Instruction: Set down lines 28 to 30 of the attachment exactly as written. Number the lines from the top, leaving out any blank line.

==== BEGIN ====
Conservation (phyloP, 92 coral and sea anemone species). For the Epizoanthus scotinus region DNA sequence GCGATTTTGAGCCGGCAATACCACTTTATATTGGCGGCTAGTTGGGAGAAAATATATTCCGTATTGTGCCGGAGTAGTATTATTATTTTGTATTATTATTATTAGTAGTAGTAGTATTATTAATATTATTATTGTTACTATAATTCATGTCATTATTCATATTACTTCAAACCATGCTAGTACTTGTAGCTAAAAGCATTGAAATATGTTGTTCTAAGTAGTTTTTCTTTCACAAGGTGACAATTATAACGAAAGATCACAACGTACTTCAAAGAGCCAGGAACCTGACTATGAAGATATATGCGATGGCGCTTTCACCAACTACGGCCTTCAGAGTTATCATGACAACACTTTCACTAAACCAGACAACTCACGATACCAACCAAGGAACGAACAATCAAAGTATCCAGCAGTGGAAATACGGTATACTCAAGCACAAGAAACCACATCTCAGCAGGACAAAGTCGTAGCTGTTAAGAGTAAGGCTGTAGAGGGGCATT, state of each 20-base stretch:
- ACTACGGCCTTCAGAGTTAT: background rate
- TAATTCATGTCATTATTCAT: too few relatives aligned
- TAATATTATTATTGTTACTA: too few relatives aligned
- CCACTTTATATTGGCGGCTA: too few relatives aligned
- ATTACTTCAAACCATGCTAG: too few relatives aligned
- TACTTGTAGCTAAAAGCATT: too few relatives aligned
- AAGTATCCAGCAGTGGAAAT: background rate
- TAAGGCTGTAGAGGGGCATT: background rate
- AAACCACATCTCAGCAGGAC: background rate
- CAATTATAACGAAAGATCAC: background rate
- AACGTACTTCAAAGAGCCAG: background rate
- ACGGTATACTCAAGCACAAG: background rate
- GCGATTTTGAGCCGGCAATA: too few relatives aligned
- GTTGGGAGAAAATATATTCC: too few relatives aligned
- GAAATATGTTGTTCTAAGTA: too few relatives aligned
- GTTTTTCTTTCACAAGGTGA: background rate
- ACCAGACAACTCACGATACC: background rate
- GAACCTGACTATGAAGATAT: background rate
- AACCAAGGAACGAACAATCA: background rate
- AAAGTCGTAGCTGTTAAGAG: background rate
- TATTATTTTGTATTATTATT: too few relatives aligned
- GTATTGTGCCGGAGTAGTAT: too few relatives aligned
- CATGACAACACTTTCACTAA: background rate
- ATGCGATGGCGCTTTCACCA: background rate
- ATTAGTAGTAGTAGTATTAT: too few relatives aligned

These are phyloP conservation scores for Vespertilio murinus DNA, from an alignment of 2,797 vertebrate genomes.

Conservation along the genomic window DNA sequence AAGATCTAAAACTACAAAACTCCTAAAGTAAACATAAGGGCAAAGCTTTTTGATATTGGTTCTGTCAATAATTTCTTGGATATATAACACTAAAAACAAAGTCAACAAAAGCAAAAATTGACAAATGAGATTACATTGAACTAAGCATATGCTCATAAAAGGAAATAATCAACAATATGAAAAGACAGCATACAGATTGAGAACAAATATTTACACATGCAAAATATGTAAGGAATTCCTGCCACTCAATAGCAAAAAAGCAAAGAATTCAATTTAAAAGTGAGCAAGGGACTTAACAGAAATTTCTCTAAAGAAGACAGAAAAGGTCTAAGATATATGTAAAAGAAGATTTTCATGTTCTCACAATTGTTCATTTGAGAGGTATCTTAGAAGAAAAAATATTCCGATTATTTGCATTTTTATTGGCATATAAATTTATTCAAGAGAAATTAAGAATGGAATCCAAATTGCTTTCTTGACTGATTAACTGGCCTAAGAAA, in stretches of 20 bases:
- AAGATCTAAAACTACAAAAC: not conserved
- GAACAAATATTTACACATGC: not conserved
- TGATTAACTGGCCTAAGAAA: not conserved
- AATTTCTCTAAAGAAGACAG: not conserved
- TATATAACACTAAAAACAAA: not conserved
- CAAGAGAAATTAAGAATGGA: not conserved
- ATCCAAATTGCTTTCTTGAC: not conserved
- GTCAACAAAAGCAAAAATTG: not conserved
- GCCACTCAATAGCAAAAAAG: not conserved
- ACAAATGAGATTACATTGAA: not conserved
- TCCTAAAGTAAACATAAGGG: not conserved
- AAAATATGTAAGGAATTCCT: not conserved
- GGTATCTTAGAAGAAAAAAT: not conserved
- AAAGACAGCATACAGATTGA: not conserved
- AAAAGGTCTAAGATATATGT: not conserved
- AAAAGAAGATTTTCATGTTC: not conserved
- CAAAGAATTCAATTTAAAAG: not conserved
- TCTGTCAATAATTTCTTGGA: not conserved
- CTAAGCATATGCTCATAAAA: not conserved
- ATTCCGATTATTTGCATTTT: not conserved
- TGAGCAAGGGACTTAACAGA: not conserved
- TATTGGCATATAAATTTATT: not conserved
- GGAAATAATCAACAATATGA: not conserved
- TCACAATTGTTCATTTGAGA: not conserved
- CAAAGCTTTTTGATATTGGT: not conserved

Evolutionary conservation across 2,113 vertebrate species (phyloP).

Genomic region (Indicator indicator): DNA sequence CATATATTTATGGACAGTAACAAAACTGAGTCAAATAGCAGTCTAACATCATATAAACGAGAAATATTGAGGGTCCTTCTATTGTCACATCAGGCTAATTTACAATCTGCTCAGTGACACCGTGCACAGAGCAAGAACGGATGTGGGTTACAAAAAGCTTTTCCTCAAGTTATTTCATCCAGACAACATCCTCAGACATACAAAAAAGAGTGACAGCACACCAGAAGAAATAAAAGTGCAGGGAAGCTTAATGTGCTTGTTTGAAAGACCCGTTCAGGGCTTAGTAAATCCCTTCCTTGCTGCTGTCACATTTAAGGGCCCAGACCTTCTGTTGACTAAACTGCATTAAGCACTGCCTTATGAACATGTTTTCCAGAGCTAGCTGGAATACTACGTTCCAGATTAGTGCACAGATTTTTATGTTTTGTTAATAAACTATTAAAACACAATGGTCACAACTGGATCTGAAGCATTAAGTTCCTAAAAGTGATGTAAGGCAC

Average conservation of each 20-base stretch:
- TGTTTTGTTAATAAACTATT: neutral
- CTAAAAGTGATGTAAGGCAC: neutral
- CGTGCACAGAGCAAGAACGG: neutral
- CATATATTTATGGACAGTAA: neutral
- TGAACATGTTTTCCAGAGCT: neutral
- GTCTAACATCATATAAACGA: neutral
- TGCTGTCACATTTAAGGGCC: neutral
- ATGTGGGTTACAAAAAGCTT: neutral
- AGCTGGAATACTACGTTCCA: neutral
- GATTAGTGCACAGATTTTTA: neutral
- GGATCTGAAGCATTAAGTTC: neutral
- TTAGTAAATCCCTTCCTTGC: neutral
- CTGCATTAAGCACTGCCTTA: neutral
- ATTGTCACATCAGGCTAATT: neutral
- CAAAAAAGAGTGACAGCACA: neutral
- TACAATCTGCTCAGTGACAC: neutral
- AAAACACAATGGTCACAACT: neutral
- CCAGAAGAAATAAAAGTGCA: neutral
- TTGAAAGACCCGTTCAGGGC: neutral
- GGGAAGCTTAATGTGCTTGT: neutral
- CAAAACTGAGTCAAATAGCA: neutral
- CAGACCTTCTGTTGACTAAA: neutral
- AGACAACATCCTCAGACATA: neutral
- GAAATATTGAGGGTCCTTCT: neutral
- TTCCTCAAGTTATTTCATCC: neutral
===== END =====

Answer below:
Conservation along the genomic window DNA sequence AAGATCTAAAACTACAAAACTCCTAAAGTAAACATAAGGGCAAAGCTTTTTGATATTGGTTCTGTCAATAATTTCTTGGATATATAACACTAAAAACAAAGTCAACAAAAGCAAAAATTGACAAATGAGATTACATTGAACTAAGCATATGCTCATAAAAGGAAATAATCAACAATATGAAAAGACAGCATACAGATTGAGAACAAATATTTACACATGCAAAATATGTAAGGAATTCCTGCCACTCAATAGCAAAAAAGCAAAGAATTCAATTTAAAAGTGAGCAAGGGACTTAACAGAAATTTCTCTAAAGAAGACAGAAAAGGTCTAAGATATATGTAAAAGAAGATTTTCATGTTCTCACAATTGTTCATTTGAGAGGTATCTTAGAAGAAAAAATATTCCGATTATTTGCATTTTTATTGGCATATAAATTTATTCAAGAGAAATTAAGAATGGAATCCAAATTGCTTTCTTGACTGATTAACTGGCCTAAGAAA, in stretches of 20 bases:
- AAGATCTAAAACTACAAAAC: not conserved
- GAACAAATATTTACACATGC: not conserved